The corporal punishment was administered in Logar province on Wednesday, as penalty for “sins including adultery [and] robbery”, said the Taliban-led Supreme Court.
It said on Twitter: "Fourteen people, including three women were lashed in the presence of scholars, authorities and people ... for different sins including adultery, robbery and other forms of corruption”.
The court added that two other people had also been lashed in eastern Laghman province.
It was the second confirmation of lashings by the Taliban this month, signalling a possible return to practices common in its hardline rule in the 1990s.
It marks the latest sign of the ruling group applying its strict interpretation of sharia - Islamic law - to criminal justice.
The Taliban's supreme spiritual leader met judges this month and said they should carry out punishments consistent with sharia law, according to a court statement.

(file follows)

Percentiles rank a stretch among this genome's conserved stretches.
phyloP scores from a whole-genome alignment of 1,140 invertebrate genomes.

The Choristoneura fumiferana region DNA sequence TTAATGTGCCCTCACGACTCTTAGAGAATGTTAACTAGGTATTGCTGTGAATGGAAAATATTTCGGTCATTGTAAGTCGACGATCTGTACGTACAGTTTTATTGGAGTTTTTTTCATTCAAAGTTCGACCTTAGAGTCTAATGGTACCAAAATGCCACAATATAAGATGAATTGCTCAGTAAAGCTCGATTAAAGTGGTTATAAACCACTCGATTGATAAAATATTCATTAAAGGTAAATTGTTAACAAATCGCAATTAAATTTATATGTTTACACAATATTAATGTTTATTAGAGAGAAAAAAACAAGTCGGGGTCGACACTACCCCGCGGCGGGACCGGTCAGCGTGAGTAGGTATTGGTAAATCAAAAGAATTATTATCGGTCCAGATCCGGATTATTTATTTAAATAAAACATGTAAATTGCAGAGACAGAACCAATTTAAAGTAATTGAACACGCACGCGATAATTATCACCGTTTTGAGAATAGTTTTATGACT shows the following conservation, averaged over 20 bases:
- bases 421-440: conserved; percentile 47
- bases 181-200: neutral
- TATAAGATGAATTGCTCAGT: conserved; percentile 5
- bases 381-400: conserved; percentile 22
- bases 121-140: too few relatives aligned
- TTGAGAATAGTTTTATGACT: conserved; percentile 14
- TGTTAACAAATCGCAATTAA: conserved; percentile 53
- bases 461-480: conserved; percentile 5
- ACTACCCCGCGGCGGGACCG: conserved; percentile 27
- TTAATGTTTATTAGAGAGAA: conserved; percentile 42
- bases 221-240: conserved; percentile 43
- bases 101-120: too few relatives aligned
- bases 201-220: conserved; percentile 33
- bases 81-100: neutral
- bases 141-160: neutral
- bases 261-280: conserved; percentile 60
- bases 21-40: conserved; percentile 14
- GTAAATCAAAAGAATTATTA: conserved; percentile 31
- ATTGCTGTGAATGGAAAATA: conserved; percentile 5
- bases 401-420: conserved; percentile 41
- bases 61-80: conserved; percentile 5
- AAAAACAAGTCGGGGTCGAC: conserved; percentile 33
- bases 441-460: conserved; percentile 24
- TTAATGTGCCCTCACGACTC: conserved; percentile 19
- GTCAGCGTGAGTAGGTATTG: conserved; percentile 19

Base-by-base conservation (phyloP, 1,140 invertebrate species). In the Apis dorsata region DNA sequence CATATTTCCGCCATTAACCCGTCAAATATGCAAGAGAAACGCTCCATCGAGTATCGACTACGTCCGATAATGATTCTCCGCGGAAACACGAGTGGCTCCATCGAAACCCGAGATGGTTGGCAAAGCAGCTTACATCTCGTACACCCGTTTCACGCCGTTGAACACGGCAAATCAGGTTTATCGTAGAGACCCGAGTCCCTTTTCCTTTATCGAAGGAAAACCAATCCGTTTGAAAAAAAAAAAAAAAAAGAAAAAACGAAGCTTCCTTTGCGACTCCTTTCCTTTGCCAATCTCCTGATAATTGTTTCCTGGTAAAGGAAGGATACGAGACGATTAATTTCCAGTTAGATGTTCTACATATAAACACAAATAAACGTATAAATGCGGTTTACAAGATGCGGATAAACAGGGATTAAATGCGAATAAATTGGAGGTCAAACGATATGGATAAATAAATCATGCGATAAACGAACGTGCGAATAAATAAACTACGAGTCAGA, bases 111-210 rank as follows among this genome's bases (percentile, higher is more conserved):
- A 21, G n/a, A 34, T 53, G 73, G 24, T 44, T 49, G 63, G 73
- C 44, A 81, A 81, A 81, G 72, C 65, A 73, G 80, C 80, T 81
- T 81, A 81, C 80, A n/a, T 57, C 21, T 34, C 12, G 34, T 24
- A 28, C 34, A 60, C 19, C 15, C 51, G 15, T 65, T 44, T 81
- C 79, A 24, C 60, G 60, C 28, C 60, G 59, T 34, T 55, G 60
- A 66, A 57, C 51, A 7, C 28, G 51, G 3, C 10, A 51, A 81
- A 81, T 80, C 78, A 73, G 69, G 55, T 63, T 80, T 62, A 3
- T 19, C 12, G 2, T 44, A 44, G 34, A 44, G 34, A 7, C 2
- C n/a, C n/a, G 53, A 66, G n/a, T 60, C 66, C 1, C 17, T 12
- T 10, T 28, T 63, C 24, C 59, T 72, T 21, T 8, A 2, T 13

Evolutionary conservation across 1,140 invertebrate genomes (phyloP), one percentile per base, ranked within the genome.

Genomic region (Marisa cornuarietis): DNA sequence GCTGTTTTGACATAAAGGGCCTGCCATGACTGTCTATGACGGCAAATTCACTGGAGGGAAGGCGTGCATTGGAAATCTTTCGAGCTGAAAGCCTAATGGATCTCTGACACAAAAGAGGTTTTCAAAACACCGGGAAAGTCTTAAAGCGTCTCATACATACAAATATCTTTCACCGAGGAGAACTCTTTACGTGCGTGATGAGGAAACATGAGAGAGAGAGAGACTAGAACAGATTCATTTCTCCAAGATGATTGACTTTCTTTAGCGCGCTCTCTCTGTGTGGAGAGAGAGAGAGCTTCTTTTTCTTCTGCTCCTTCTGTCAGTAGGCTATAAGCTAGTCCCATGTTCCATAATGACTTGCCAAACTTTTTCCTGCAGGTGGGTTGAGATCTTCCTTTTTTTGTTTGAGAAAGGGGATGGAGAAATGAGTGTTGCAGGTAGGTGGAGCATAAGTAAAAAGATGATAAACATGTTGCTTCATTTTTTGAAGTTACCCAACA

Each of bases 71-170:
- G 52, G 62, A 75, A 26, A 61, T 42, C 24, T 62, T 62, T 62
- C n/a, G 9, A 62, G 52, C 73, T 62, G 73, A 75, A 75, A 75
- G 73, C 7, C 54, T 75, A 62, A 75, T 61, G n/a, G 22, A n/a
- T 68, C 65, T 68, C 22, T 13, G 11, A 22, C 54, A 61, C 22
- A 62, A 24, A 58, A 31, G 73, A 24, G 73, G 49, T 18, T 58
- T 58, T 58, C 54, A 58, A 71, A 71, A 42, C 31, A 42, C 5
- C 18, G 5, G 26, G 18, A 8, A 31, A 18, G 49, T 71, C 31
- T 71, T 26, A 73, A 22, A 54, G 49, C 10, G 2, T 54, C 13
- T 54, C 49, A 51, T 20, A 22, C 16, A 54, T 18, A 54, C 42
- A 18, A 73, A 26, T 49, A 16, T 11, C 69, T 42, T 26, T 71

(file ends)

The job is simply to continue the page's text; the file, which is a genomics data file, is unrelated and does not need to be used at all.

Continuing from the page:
Other countries have been scrutinising the Taliban's track record on human rights and women's rights since they took over in August 2021 after a two-decade insurgency.
No foreign government has formally recognised the Taliban's administration and many have already heavily criticised its reversal on signals they would open secondary schools nationwide for girls in March.
Public lashings and executions by stoning took place under the previous rule of the Taliban, between 1996 and 2001.
Such punishments later became rare and were condemned by the foreign-backed Afghan governments that followed, though the death penalty remained legal in Afghanistan.